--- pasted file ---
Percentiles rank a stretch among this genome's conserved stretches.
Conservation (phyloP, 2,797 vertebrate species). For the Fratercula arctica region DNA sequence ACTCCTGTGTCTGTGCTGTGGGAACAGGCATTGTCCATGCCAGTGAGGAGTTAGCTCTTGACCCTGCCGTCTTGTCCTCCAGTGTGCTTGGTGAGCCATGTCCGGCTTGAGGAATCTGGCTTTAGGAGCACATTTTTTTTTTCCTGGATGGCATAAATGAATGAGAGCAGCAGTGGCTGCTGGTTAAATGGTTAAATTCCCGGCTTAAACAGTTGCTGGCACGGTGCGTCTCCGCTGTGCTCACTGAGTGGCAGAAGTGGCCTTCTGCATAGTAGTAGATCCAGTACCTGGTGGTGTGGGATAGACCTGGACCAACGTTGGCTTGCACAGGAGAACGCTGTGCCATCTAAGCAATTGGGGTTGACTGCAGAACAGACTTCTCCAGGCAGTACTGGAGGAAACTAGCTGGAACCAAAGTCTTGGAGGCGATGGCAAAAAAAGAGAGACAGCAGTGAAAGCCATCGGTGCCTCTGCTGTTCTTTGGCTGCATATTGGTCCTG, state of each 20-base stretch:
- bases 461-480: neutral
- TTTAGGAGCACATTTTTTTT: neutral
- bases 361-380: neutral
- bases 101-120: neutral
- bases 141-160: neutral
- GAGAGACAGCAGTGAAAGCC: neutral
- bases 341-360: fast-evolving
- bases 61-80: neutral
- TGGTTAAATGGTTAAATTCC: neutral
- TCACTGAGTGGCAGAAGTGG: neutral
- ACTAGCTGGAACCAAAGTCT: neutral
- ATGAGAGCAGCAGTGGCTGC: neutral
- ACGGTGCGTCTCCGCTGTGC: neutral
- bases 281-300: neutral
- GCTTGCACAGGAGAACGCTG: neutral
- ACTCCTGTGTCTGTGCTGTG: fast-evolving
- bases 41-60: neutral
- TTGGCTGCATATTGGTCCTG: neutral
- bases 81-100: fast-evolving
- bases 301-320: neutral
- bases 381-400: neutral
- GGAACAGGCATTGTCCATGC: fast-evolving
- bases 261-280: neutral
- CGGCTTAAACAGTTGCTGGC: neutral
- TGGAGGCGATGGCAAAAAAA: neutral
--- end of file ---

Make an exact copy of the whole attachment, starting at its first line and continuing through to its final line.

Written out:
Percentiles rank a stretch among this genome's conserved stretches.
Conservation (phyloP, 2,797 vertebrate species). For the Fratercula arctica region DNA sequence ACTCCTGTGTCTGTGCTGTGGGAACAGGCATTGTCCATGCCAGTGAGGAGTTAGCTCTTGACCCTGCCGTCTTGTCCTCCAGTGTGCTTGGTGAGCCATGTCCGGCTTGAGGAATCTGGCTTTAGGAGCACATTTTTTTTTTCCTGGATGGCATAAATGAATGAGAGCAGCAGTGGCTGCTGGTTAAATGGTTAAATTCCCGGCTTAAACAGTTGCTGGCACGGTGCGTCTCCGCTGTGCTCACTGAGTGGCAGAAGTGGCCTTCTGCATAGTAGTAGATCCAGTACCTGGTGGTGTGGGATAGACCTGGACCAACGTTGGCTTGCACAGGAGAACGCTGTGCCATCTAAGCAATTGGGGTTGACTGCAGAACAGACTTCTCCAGGCAGTACTGGAGGAAACTAGCTGGAACCAAAGTCTTGGAGGCGATGGCAAAAAAAGAGAGACAGCAGTGAAAGCCATCGGTGCCTCTGCTGTTCTTTGGCTGCATATTGGTCCTG, state of each 20-base stretch:
- bases 461-480: neutral
- TTTAGGAGCACATTTTTTTT: neutral
- bases 361-380: neutral
- bases 101-120: neutral
- bases 141-160: neutral
- GAGAGACAGCAGTGAAAGCC: neutral
- bases 341-360: fast-evolving
- bases 61-80: neutral
- TGGTTAAATGGTTAAATTCC: neutral
- TCACTGAGTGGCAGAAGTGG: neutral
- ACTAGCTGGAACCAAAGTCT: neutral
- ATGAGAGCAGCAGTGGCTGC: neutral
- ACGGTGCGTCTCCGCTGTGC: neutral
- bases 281-300: neutral
- GCTTGCACAGGAGAACGCTG: neutral
- ACTCCTGTGTCTGTGCTGTG: fast-evolving
- bases 41-60: neutral
- TTGGCTGCATATTGGTCCTG: neutral
- bases 81-100: fast-evolving
- bases 301-320: neutral
- bases 381-400: neutral
- GGAACAGGCATTGTCCATGC: fast-evolving
- bases 261-280: neutral
- CGGCTTAAACAGTTGCTGGC: neutral
- TGGAGGCGATGGCAAAAAAA: neutral